“There’s no limit—no constraints,” she says, smiling again. “In my mind, understanding what I do about how dogs smell and their cognitive processes in recognizing odors, I don’t think there’s anything you couldn’t train these dogs to detect.”

At the end of this inaugural year, the first class of puppies will move on to more specific scent-training programs based on their individual strengths and temperament. “One of these dogs that didn’t want to go racing over rubble and stones could totally be successful in another detection realm,” Otto says.

Inside the center’s new building, there are nearly 8,000 square feet that haven’t been allotted to the working dog program—yet. Some of the space houses vet school resources; the rest is empty. “We need that space,” Otto says, gesturing, “and then we need that building over there and that building over there and that one, too.” She isn’t one to get sidetracked by challenges or even impossibilities. This is, after all, a woman who taught her cat more tricks than most dogs ever learn.

She’s picking up speed now, barreling toward an expansive future. “I want this center to be the whole picture—the education piece, the research piece, the social-interaction piece, the cognition, the veterinary medicine: every aspect of our interaction with dogs and people related to these dogs and their work.” Under the Penn Vet Working Dog umbrella, she talks about creating an education center, a training center, a medical center.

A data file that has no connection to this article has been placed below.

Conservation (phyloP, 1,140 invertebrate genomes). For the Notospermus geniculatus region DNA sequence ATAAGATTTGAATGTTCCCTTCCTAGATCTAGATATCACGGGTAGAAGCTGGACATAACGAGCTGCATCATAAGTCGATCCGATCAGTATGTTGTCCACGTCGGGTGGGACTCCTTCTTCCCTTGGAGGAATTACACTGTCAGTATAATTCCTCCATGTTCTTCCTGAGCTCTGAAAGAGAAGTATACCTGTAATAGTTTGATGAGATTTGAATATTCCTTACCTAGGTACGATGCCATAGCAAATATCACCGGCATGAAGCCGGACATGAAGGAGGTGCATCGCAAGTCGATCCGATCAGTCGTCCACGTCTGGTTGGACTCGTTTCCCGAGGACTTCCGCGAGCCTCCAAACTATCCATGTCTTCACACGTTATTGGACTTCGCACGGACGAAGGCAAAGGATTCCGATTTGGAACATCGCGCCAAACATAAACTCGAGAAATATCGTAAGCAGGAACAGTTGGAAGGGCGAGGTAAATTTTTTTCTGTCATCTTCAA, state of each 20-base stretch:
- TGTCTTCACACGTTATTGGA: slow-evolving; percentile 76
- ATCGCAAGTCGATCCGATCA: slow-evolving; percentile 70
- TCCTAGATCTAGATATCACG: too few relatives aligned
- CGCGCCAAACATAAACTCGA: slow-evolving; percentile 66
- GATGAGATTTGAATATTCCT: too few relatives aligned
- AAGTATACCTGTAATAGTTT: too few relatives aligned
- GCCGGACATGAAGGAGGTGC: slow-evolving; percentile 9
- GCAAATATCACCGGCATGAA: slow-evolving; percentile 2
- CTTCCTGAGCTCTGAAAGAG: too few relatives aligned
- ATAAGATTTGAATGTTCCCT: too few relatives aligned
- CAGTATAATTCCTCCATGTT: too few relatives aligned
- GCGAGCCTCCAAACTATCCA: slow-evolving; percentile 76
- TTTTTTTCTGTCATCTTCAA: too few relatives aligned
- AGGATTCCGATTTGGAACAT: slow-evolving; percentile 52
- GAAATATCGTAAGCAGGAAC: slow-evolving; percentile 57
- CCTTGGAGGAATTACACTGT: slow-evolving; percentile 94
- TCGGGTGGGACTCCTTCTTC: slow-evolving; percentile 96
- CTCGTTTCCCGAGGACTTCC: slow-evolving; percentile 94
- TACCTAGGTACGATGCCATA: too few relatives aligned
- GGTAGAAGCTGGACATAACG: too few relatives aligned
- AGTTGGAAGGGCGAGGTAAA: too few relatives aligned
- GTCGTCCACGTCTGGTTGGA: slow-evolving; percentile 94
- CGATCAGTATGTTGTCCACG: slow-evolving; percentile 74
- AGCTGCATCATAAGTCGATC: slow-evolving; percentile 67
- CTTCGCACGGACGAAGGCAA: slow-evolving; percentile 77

“I’m a big-picture person,” she adds. “That’s why it’s so fitting to be a University center. I really want this to be one of those shared centers we have on campus where people come in from all different disciplines. Social work, psychology, biological basis of behavior. They can all own a piece of this. There is such huge opportunity here.”

“Cindy is just one of those people who has the big view and the broad view,” Griffith says later. “There are lots of people who dream, but Cindy has the skill and the energy and the ability to get it done, which is an amazing combination. Something was going to capture her imagination. How lucky are we that it was this?”

Something happens before Otto and I speak again.A brutal storm named Sandy tears through the East Coast in late October, leaving millions without power and causing billions of dollars worth of damage. People go missing. Working dogs are called in to help.

Several days after the storm, a news outlet reports on detection-dog Marci and her handler Jason Geary. Deployed from New York Task Force 2, they search a seven-story apartment building in Long Beach, New York, for people in need of help. Marci finds two elderly women who couldn’t hear rescuers’ calls. They do hear Marci’s bark, and open the door to discover the nine-year-old yellow lab, tail wagging with joy at her find.

Just like the determined little Sirius, she has won this game of Search; only this time, the stakes are far higher than a game of tug.

Molly Petrilla C’06 writes frequently for the Gazette and oversees the magazine’s arts & culture blog.